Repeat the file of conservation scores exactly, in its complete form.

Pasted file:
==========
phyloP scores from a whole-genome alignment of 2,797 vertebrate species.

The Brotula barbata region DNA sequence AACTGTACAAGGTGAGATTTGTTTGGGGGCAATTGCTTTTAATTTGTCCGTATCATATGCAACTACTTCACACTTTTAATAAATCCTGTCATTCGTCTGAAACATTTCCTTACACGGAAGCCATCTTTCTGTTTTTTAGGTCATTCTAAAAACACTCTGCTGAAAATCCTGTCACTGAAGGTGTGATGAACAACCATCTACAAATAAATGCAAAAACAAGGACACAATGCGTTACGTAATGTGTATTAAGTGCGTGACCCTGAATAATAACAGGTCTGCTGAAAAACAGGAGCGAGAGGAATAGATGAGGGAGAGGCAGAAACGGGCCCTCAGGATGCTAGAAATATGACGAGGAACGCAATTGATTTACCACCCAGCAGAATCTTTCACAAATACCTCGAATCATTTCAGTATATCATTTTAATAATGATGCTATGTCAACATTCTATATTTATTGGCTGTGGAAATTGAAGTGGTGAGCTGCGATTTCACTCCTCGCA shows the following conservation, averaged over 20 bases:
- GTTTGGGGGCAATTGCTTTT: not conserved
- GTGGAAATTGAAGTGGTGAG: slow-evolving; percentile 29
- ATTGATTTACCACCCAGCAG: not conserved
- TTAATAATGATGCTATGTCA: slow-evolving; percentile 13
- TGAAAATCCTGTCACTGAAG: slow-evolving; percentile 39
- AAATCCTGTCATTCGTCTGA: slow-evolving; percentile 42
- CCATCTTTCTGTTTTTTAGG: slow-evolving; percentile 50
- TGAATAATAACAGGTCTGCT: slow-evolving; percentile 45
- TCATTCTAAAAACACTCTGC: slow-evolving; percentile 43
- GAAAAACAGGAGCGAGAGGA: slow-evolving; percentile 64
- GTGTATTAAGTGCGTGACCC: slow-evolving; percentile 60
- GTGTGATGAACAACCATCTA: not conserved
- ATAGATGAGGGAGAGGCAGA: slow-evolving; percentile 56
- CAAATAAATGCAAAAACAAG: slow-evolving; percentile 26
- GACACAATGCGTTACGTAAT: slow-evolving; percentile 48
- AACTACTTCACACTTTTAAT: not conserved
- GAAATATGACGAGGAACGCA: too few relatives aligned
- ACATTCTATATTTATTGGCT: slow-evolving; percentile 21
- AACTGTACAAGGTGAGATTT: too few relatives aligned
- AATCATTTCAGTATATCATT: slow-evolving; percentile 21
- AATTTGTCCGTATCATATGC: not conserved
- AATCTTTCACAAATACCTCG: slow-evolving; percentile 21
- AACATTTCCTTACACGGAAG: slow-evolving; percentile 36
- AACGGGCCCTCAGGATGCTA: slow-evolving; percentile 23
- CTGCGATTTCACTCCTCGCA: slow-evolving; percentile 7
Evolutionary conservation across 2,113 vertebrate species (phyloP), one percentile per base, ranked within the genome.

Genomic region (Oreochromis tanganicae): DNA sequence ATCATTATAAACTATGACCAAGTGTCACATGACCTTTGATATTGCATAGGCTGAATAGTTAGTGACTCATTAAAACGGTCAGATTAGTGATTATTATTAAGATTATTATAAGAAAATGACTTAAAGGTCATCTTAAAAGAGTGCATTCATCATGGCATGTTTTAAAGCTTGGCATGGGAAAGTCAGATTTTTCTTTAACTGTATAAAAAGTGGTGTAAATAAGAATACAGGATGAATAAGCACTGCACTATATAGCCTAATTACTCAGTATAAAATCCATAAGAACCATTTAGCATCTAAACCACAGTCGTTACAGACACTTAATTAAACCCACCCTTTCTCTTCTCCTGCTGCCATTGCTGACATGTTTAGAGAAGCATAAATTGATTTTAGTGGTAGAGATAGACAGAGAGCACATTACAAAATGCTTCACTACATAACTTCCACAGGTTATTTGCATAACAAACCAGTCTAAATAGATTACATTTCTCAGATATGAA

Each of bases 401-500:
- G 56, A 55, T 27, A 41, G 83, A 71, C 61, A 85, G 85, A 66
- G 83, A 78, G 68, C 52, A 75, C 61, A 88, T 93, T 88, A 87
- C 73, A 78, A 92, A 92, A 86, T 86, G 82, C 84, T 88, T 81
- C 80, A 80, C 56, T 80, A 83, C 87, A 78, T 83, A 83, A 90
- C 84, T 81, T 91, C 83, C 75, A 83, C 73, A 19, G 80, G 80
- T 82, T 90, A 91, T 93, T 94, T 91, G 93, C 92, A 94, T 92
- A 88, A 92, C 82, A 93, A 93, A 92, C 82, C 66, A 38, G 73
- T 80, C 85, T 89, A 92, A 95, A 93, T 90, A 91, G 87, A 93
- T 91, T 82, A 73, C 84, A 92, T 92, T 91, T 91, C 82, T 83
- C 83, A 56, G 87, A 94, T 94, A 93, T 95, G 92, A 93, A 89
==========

phyloP scores from a whole-genome alignment of 2,797 vertebrate species.

The Brotula barbata region DNA sequence AACTGTACAAGGTGAGATTTGTTTGGGGGCAATTGCTTTTAATTTGTCCGTATCATATGCAACTACTTCACACTTTTAATAAATCCTGTCATTCGTCTGAAACATTTCCTTACACGGAAGCCATCTTTCTGTTTTTTAGGTCATTCTAAAAACACTCTGCTGAAAATCCTGTCACTGAAGGTGTGATGAACAACCATCTACAAATAAATGCAAAAACAAGGACACAATGCGTTACGTAATGTGTATTAAGTGCGTGACCCTGAATAATAACAGGTCTGCTGAAAAACAGGAGCGAGAGGAATAGATGAGGGAGAGGCAGAAACGGGCCCTCAGGATGCTAGAAATATGACGAGGAACGCAATTGATTTACCACCCAGCAGAATCTTTCACAAATACCTCGAATCATTTCAGTATATCATTTTAATAATGATGCTATGTCAACATTCTATATTTATTGGCTGTGGAAATTGAAGTGGTGAGCTGCGATTTCACTCCTCGCA shows the following conservation, averaged over 20 bases:
- GTTTGGGGGCAATTGCTTTT: not conserved
- GTGGAAATTGAAGTGGTGAG: slow-evolving; percentile 29
- ATTGATTTACCACCCAGCAG: not conserved
- TTAATAATGATGCTATGTCA: slow-evolving; percentile 13
- TGAAAATCCTGTCACTGAAG: slow-evolving; percentile 39
- AAATCCTGTCATTCGTCTGA: slow-evolving; percentile 42
- CCATCTTTCTGTTTTTTAGG: slow-evolving; percentile 50
- TGAATAATAACAGGTCTGCT: slow-evolving; percentile 45
- TCATTCTAAAAACACTCTGC: slow-evolving; percentile 43
- GAAAAACAGGAGCGAGAGGA: slow-evolving; percentile 64
- GTGTATTAAGTGCGTGACCC: slow-evolving; percentile 60
- GTGTGATGAACAACCATCTA: not conserved
- ATAGATGAGGGAGAGGCAGA: slow-evolving; percentile 56
- CAAATAAATGCAAAAACAAG: slow-evolving; percentile 26
- GACACAATGCGTTACGTAAT: slow-evolving; percentile 48
- AACTACTTCACACTTTTAAT: not conserved
- GAAATATGACGAGGAACGCA: too few relatives aligned
- ACATTCTATATTTATTGGCT: slow-evolving; percentile 21
- AACTGTACAAGGTGAGATTT: too few relatives aligned
- AATCATTTCAGTATATCATT: slow-evolving; percentile 21
- AATTTGTCCGTATCATATGC: not conserved
- AATCTTTCACAAATACCTCG: slow-evolving; percentile 21
- AACATTTCCTTACACGGAAG: slow-evolving; percentile 36
- AACGGGCCCTCAGGATGCTA: slow-evolving; percentile 23
- CTGCGATTTCACTCCTCGCA: slow-evolving; percentile 7
Evolutionary conservation across 2,113 vertebrate species (phyloP), one percentile per base, ranked within the genome.

Genomic region (Oreochromis tanganicae): DNA sequence ATCATTATAAACTATGACCAAGTGTCACATGACCTTTGATATTGCATAGGCTGAATAGTTAGTGACTCATTAAAACGGTCAGATTAGTGATTATTATTAAGATTATTATAAGAAAATGACTTAAAGGTCATCTTAAAAGAGTGCATTCATCATGGCATGTTTTAAAGCTTGGCATGGGAAAGTCAGATTTTTCTTTAACTGTATAAAAAGTGGTGTAAATAAGAATACAGGATGAATAAGCACTGCACTATATAGCCTAATTACTCAGTATAAAATCCATAAGAACCATTTAGCATCTAAACCACAGTCGTTACAGACACTTAATTAAACCCACCCTTTCTCTTCTCCTGCTGCCATTGCTGACATGTTTAGAGAAGCATAAATTGATTTTAGTGGTAGAGATAGACAGAGAGCACATTACAAAATGCTTCACTACATAACTTCCACAGGTTATTTGCATAACAAACCAGTCTAAATAGATTACATTTCTCAGATATGAA

Each of bases 401-500:
- G 56, A 55, T 27, A 41, G 83, A 71, C 61, A 85, G 85, A 66
- G 83, A 78, G 68, C 52, A 75, C 61, A 88, T 93, T 88, A 87
- C 73, A 78, A 92, A 92, A 86, T 86, G 82, C 84, T 88, T 81
- C 80, A 80, C 56, T 80, A 83, C 87, A 78, T 83, A 83, A 90
- C 84, T 81, T 91, C 83, C 75, A 83, C 73, A 19, G 80, G 80
- T 82, T 90, A 91, T 93, T 94, T 91, G 93, C 92, A 94, T 92
- A 88, A 92, C 82, A 93, A 93, A 92, C 82, C 66, A 38, G 73
- T 80, C 85, T 89, A 92, A 95, A 93, T 90, A 91, G 87, A 93
- T 91, T 82, A 73, C 84, A 92, T 92, T 91, T 91, C 82, T 83
- C 83, A 56, G 87, A 94, T 94, A 93, T 95, G 92, A 93, A 89